The fact remained that I was still rushing through my life, aiming for the finish line and it had become both dangerous and expensive. Ignore the voice and pay the consequences. Worse I wasn’t even enjoying my life, because I was too busy rushing through it.
I finally accepted the finite nature of my time and energy. I got slow. I made being deliberate a meditation. I gave up my agenda and tossed my to-do list in the garbage. I sat. I napped. I meditated. I watched the OWN network and Soap.net. I went to church. I did no yard work and little housework. When I worked, I worked very slowly. I stayed home. I read books, lingered in the bathtub. Sat by the pool. I took a vacation.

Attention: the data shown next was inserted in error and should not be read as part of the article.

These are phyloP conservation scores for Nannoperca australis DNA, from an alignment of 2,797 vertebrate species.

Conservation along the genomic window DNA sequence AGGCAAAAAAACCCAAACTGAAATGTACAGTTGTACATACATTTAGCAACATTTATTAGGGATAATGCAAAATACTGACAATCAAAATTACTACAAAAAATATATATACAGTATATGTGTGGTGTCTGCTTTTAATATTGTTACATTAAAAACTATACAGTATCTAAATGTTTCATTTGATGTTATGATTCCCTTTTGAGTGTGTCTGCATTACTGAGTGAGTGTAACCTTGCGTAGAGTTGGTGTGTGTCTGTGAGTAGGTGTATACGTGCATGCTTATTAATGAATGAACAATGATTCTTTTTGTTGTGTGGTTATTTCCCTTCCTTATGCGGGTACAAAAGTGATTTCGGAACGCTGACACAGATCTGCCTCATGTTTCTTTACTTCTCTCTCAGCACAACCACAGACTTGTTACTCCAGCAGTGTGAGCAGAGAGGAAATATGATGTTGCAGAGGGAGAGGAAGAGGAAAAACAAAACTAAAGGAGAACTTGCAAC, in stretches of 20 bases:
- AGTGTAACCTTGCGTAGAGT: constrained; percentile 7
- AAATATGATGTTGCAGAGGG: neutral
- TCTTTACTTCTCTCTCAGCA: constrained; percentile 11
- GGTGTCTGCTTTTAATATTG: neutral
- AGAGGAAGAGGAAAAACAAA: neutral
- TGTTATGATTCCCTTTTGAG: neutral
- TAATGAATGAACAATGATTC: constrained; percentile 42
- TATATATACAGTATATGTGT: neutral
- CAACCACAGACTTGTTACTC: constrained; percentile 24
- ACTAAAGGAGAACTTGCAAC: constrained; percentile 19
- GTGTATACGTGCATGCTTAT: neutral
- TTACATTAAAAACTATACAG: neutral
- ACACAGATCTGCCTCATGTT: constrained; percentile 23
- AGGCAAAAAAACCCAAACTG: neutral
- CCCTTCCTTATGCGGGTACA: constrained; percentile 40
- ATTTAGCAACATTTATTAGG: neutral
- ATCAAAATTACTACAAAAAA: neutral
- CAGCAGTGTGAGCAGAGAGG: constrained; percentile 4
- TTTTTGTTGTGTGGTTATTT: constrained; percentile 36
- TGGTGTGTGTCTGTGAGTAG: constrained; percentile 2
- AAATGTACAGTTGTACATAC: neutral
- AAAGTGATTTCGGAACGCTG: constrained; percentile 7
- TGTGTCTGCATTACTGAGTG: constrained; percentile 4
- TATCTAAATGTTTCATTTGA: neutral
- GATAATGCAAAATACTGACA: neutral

There’s a quality to what I’m doing now that is markedly different. When I’m not rushing I’m enjoying what I’m doing whether that’s cleaning out the tub, mowing the lawn, snuggling with my kids, making dinner or working through my to-do list. I’m making time to drive slower, allowing more time to write with consciousness.
I’m going to trust Martha Beck and rest my way to success. Hopefully I’m also becoming a better listener to that still small voice inside directing me in the ways I should go.
Busy-ness is a disease of which I am hopefully cured.
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June 18th, 2012 — Education, Feminine Heritage, Fit Girl, Mother-Daughter Emotional Osmosis, sacred feminine
This evening at 6 pm Mountain The Girl Revolution will be appearing on Holy Hormones Honey radio show on KRFC.
Holy Hormones host Leslie Botha is a hormone and menstrual health educator, author and radio show host. She is a leading expert on women’s hormone issues from first menses to menopause and everything in between.